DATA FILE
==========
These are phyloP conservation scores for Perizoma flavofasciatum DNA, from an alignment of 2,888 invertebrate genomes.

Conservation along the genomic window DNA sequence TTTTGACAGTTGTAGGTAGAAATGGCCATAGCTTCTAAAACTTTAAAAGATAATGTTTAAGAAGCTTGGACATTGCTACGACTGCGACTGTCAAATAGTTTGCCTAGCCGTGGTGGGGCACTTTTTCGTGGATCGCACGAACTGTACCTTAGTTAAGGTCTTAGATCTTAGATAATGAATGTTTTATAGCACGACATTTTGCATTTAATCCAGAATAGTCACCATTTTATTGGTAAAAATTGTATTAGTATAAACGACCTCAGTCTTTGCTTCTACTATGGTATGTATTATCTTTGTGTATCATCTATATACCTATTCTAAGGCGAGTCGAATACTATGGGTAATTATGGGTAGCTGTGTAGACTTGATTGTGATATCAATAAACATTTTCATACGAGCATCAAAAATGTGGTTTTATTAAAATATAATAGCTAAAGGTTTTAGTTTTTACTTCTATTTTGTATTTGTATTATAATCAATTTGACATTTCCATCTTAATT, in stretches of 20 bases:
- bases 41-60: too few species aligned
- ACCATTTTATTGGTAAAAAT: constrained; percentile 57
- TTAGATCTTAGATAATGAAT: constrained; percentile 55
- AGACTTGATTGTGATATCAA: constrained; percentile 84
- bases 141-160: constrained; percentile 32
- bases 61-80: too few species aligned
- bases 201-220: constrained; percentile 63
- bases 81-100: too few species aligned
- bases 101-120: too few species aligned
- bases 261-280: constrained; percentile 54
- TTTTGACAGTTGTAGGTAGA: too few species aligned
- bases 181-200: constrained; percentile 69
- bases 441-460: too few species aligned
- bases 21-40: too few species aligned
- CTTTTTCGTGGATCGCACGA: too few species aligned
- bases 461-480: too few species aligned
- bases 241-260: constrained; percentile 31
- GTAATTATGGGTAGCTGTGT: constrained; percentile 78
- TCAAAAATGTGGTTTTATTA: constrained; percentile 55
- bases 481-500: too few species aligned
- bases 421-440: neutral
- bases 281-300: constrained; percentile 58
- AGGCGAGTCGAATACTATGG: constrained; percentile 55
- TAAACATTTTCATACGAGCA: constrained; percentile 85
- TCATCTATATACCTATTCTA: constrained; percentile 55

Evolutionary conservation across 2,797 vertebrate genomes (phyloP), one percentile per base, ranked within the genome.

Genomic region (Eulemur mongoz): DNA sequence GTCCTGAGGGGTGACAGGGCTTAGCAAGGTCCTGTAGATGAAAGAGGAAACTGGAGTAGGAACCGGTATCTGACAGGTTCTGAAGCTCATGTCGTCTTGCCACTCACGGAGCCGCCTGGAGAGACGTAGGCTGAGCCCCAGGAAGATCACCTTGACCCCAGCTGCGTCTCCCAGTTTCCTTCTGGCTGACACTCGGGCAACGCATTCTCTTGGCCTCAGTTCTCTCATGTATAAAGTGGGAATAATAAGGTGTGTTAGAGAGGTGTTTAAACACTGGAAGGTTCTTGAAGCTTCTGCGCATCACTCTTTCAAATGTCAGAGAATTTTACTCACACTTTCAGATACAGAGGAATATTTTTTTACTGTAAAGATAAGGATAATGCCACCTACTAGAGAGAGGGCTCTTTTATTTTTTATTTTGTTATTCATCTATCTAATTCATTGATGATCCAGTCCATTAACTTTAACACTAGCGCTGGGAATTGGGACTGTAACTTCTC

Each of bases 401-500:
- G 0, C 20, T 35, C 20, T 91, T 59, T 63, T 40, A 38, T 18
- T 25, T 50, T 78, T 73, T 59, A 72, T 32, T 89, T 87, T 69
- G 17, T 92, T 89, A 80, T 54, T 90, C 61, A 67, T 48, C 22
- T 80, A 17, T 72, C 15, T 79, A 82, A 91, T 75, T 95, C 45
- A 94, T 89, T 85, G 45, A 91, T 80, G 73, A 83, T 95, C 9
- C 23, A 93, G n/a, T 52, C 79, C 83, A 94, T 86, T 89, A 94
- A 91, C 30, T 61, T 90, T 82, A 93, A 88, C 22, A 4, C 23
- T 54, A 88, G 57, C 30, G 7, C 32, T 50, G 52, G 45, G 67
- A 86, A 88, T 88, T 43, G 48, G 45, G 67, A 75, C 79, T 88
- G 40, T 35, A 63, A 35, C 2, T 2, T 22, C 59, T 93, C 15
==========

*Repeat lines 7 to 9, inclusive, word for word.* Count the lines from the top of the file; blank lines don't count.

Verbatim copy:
- bases 141-160: constrained; percentile 32
- bases 61-80: too few species aligned
- bases 201-220: constrained; percentile 63